Attention-Deficit Disorder Linked to Weight
Researchers found that untreated ADD and ADHD is associated with an increased risk of overweight
MONDAY, July 7 (HealthDay News) -- Among children and adolescents with either attention-deficit disorder (ADD) or attention-deficit/hyperactivity disorder (ADHD), overweight is more common in those who do not take any medication for their condition while underweight is more common in those who do take medication, according to a report published in the July issue of Pediatrics.
Molly E. Waring, of Brown University Medical School in Providence, R.I., and a colleague conducted a cross-sectional analysis of a nationally representative sample of 62,887 children and adolescents aged 5 to 17 from the 2003-2004 National Survey of Children's Health.
After adjusting for age, gender, race/ethnicity, socioeconomic status and depression/anxiety, the researchers found that unmedicated children and adolescents with ADD or ADHD were about 1.5 times more likely to be overweight than those without either condition. They also found that medicated children and adolescents with ADD or ADHD were about 1.6 times more likely to be underweight than those without either condition.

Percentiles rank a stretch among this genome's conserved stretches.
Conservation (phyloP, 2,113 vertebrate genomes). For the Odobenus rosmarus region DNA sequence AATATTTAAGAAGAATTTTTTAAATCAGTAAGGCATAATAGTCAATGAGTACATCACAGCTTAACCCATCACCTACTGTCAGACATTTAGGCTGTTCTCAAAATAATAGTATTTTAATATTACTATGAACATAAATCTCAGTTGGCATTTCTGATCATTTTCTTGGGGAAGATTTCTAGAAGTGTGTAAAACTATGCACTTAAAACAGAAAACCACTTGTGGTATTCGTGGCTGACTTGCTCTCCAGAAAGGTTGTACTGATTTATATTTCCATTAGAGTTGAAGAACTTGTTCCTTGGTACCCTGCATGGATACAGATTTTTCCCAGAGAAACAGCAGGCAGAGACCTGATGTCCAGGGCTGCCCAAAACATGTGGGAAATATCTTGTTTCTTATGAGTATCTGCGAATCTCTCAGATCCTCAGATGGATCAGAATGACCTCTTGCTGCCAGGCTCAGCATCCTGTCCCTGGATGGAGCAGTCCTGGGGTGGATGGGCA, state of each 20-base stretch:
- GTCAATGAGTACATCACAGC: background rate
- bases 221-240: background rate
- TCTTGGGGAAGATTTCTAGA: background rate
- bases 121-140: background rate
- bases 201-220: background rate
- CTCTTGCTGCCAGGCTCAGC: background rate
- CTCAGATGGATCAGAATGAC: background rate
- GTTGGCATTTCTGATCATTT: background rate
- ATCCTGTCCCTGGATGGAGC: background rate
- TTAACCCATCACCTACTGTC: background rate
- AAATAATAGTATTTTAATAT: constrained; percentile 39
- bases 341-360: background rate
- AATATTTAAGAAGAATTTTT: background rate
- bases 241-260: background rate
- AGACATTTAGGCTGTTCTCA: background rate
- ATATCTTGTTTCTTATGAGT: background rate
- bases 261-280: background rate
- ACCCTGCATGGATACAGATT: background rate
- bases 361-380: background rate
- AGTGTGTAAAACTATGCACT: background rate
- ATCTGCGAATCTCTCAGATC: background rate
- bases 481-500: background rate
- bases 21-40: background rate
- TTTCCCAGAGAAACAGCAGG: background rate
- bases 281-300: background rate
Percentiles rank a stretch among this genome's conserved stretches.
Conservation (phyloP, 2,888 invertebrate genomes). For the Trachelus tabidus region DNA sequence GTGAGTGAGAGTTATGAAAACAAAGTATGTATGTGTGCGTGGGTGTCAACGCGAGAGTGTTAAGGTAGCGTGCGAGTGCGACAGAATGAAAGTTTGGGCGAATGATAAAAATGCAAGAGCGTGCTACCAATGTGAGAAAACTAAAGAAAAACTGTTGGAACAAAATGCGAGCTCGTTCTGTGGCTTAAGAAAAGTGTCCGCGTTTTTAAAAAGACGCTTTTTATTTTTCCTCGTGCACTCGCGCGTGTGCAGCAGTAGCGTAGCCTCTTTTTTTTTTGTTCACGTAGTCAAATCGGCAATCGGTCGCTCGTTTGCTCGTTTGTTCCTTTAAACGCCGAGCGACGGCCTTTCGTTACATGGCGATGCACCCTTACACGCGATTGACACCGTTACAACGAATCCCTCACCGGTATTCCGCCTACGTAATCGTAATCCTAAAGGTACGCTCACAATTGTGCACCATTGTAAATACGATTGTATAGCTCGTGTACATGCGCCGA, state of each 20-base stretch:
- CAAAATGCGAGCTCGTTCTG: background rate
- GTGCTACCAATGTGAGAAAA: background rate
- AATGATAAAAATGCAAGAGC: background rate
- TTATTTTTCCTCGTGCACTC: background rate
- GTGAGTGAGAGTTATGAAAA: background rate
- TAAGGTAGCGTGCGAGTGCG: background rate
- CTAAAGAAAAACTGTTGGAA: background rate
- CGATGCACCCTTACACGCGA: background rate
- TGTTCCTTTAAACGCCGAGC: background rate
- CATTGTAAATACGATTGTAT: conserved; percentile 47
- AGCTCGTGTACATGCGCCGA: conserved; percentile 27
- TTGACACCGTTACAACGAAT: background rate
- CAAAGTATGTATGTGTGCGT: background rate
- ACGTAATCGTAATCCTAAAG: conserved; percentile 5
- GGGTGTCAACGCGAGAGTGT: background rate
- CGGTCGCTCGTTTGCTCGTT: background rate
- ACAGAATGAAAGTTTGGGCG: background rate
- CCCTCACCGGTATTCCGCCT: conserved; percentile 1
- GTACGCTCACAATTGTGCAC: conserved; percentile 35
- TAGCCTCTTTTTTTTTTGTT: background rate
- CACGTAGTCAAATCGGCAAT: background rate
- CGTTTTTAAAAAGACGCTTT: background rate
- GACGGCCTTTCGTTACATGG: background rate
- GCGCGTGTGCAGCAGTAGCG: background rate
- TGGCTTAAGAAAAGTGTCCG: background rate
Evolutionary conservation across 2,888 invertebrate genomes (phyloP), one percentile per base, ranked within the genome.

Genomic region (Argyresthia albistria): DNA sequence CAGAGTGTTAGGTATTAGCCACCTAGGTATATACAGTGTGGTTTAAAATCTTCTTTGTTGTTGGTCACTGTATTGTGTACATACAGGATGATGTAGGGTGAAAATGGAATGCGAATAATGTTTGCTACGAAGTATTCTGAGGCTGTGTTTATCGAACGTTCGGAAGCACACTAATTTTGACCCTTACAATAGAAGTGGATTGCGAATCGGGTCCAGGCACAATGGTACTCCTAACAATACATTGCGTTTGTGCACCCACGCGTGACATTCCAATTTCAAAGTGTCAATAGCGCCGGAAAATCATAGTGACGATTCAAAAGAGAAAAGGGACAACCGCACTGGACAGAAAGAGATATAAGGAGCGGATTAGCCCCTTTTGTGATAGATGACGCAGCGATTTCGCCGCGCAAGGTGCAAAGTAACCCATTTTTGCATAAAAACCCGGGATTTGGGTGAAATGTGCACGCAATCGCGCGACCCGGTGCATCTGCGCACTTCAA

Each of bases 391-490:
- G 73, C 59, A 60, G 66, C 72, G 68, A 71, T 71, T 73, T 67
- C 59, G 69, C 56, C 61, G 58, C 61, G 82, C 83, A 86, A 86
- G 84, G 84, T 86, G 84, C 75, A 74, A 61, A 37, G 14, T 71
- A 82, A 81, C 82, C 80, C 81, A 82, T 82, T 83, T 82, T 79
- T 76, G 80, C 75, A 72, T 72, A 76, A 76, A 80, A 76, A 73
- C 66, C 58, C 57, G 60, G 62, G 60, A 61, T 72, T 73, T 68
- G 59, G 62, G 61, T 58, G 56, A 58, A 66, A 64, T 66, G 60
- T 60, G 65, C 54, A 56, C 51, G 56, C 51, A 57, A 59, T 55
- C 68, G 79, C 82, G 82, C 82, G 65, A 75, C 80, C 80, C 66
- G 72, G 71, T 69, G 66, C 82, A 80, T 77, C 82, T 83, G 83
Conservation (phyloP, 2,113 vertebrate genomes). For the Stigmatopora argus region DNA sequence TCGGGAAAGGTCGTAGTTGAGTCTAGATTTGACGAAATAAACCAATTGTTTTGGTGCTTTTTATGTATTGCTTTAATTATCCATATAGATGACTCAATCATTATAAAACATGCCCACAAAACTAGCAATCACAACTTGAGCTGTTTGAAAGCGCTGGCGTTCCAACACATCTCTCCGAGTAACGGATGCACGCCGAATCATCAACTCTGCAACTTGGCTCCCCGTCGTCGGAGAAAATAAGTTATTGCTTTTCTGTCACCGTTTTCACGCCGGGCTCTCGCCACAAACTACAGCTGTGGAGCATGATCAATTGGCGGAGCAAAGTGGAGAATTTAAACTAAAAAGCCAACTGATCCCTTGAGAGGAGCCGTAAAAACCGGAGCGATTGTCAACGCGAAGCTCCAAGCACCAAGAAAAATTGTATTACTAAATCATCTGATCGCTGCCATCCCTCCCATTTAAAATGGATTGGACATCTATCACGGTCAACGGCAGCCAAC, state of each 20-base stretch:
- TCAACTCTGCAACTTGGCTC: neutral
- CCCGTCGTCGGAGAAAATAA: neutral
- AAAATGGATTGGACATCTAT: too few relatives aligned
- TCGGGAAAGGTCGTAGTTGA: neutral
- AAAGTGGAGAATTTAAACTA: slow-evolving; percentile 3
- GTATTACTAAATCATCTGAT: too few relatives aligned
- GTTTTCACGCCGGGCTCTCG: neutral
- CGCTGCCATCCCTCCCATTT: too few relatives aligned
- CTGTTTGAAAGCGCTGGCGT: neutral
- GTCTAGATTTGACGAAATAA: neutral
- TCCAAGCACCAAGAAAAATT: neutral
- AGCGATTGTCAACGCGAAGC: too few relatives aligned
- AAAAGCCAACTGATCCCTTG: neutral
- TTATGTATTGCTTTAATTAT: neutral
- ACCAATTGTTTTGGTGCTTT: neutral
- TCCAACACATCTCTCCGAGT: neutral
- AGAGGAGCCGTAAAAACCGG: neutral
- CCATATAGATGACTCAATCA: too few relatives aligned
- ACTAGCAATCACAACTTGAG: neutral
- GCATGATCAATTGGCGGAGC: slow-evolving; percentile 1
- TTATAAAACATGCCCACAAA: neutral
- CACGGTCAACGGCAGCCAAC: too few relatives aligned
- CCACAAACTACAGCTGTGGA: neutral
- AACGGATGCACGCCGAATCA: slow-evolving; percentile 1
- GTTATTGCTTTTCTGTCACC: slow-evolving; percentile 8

"In light of these findings, children and adolescents with ADD/ADHD should be monitored for overweight and underweight/weight loss," the authors conclude. "By monitoring weight status of these youth, clinicians will be better prepared to prevent the development of childhood obesity and the negative physical health and psychosocial consequences. Future work is needed to better understand the longitudinal and pharmacologic factors that influence the relationship between ADD/ADHD and weight status in children and adolescents."